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What to monitor

It is important to monitor not only  'what is being said' but also 'who is saying it'! 

What is being said?

Social media users are playing a fundamental role as disseminators of food risk and benefit information. Monitoring of these online conversations can provide insight into consumers’ perceptions of food issues and allows detection and tracking of impending issues and on-going debates on topics such as genetic modification and animal cloning. It also can be used to evaluate the online conversations following communication on a specific topic (e.g. a press release issued by a national food safety authority). Whether inadvertently misconstrued or intentionally altered as a result of vested interests, the broad social media landscape can oftentimes be a minefield of widely disseminated information which is incorrect or misleading. Armed with this knowledge, food risk and benefit communicators can respond to address any misunderstandings or mis-leading information circulating in social media.

Findings from the FoodRisC project show that social media responds very quickly to a food crisis (i.e. new postings/tweets appear very quickly following announcement of the crisis). Furthermore, social media loses interest very quickly in a crisis (i.e. the number of new postings/tweets/blogs decrease as the crisis progresses). Thus, because of the speed of reporting, the ease of onward transmission (e.g. re-tweets) and the short attention span of social media, it is essential that any mis-leading or incorrect information is corrected as soon as possible. This is particularly important considering the length of time information remains prominent in social media. This is known as the ‘Echo-chamber Effect’.

Who is saying it?

Social media has given everyone the opportunity to write and disseminate news on food related topics (including food risks and food benefits) in the knowledge that at least a small audience might get to read what they have to say. In other words, social media has democratised the process of information generation and communication – giving everyone the chance to influence others.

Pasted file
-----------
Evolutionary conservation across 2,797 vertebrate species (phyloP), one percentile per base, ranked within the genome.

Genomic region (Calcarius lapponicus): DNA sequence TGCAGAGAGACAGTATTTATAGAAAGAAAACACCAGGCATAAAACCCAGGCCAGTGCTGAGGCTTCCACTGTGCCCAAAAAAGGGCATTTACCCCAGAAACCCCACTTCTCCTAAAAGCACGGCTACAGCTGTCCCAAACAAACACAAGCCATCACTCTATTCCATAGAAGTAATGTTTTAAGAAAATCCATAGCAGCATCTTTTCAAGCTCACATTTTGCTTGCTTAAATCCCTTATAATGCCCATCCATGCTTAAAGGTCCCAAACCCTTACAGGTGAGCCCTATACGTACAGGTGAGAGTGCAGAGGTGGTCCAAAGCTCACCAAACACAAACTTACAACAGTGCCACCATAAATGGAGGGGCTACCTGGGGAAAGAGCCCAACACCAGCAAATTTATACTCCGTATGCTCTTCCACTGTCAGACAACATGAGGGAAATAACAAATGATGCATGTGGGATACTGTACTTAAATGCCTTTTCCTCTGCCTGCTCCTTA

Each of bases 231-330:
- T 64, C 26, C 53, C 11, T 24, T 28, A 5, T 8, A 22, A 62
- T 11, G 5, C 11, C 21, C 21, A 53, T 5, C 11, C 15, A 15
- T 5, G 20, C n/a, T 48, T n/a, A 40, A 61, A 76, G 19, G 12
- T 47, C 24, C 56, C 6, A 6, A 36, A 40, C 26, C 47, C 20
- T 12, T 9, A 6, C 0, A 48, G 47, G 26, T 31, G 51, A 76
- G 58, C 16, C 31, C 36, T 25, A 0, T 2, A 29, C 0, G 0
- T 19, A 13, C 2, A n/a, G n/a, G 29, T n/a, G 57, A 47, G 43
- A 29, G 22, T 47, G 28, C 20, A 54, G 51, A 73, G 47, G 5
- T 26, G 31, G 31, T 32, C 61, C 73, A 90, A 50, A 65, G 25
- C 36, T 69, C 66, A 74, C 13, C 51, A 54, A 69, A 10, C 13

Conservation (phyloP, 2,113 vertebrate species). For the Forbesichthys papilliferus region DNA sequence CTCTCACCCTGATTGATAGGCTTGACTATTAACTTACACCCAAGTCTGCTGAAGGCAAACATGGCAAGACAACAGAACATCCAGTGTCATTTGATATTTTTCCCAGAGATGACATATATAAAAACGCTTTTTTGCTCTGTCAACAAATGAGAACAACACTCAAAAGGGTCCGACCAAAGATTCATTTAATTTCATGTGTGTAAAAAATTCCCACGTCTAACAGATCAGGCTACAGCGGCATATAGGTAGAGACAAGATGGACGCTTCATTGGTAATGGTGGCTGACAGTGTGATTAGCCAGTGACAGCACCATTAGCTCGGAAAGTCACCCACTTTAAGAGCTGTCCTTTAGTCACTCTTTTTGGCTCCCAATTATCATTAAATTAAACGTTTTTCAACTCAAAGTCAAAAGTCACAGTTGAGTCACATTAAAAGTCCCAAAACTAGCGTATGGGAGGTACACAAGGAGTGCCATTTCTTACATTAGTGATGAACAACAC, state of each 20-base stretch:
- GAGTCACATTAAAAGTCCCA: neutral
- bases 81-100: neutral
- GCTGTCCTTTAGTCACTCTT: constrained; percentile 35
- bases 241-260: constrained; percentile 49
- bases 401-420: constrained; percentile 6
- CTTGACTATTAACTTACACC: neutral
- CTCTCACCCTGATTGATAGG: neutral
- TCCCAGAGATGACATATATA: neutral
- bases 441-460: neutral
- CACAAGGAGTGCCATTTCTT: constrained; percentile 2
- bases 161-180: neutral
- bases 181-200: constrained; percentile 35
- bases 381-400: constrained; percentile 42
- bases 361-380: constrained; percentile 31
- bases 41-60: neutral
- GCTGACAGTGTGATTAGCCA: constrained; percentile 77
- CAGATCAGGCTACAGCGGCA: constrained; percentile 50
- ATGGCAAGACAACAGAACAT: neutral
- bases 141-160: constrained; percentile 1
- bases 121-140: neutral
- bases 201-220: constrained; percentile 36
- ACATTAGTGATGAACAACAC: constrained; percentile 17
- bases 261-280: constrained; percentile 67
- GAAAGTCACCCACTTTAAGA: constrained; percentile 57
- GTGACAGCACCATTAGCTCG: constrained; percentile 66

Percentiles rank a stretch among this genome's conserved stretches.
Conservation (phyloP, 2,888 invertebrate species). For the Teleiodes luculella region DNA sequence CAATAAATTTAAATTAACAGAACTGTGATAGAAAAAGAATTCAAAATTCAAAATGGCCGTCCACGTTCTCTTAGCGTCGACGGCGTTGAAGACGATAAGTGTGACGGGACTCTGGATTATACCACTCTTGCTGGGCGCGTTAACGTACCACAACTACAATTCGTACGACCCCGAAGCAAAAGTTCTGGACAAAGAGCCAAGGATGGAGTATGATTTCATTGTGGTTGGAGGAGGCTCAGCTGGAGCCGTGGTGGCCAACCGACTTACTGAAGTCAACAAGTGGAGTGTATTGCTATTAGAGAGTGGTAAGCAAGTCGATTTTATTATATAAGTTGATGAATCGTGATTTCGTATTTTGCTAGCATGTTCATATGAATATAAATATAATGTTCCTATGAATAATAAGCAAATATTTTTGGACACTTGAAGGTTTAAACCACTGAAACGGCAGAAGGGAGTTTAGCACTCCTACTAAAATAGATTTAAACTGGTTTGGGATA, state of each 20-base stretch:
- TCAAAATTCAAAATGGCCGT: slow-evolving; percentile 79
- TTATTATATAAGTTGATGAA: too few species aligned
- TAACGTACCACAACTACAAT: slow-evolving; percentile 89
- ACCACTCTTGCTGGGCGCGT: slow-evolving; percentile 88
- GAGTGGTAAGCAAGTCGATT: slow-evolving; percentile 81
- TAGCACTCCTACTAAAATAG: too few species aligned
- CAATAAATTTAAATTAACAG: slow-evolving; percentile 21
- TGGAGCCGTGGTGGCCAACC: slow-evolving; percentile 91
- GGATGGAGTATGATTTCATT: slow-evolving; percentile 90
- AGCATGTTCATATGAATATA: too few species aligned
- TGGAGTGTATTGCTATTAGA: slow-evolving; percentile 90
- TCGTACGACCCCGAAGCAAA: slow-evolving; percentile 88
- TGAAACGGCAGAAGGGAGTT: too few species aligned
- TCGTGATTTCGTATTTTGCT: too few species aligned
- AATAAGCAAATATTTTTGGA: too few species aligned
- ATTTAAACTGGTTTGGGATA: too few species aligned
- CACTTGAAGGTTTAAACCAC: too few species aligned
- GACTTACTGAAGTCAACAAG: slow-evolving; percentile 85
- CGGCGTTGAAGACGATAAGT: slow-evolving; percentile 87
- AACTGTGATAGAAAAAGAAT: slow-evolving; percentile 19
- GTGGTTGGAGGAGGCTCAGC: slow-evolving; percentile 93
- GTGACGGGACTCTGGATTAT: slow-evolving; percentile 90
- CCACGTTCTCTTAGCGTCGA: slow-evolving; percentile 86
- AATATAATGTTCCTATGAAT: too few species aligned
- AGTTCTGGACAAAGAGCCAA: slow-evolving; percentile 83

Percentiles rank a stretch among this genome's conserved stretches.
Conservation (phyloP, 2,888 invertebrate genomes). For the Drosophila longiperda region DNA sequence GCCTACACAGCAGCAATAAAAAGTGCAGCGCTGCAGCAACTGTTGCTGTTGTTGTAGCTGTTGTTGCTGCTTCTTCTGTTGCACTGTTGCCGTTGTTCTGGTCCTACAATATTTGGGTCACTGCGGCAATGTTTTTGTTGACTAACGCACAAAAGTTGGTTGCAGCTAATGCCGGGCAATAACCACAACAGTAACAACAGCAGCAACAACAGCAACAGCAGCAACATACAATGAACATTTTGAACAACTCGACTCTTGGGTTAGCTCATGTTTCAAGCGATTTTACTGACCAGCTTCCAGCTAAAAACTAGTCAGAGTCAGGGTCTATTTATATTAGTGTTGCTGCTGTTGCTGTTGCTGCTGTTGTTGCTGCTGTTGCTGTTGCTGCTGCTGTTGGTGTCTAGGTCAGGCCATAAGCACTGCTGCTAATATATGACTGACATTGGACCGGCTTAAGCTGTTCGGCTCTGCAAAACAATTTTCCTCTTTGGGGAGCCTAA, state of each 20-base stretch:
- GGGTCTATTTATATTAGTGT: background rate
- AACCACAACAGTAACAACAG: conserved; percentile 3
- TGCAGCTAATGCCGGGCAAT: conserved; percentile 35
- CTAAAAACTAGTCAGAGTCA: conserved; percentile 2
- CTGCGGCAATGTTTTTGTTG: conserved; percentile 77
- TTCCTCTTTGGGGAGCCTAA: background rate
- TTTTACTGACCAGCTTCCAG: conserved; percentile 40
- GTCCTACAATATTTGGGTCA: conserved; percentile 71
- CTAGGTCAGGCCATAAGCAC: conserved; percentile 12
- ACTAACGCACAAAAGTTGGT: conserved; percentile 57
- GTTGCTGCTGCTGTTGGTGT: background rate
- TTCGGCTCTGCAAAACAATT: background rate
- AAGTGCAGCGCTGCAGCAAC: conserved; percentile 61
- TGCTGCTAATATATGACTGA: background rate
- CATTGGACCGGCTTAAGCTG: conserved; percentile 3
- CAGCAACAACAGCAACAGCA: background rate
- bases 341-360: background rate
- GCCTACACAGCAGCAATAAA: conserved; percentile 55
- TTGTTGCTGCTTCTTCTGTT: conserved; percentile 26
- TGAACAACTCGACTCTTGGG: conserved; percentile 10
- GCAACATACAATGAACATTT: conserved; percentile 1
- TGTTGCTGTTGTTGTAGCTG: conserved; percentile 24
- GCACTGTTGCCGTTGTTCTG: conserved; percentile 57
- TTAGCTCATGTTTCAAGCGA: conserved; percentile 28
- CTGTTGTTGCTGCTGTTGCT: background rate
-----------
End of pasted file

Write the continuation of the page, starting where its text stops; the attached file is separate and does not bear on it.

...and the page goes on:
A good example is that of a nine-year old Scottish school girl called Martha Payne who began a blog (30 April 2012) called ‘Never Seconds’ (http://neverseconds.blogspot.be/) about her school dinners. She gives each dinner a 'food-o-meter' and health rating, and counts the number of mouthfuls it takes to eat it. In a very short time, the blog received attention from all over the world. Stories of her blogs were picked up by local and national media; however, in June, Argyll and Bute council banned Martha from continuing her blog stating it led to "unwarranted attacks on its schools catering service … which have led catering staff to fear for their jobs". The council backed down following international outrage at Martha's treatment and charity donations funnelled through her blog began to increase. Before the ban, she had raised £2,000 for charity but after a week the total had reached £100,000. As of November 2012 her blog had more than 8 million viewers. 

Identification of people involved in discussions and content creation can be particularly important as it can lead to better understanding of the flow of information. Furthermore, the findings can be used to build relationships (e.g. by following them and building on their networks). Performing a social networking analysis can be technically challenging but, as a principle, people are as important as the content they produce.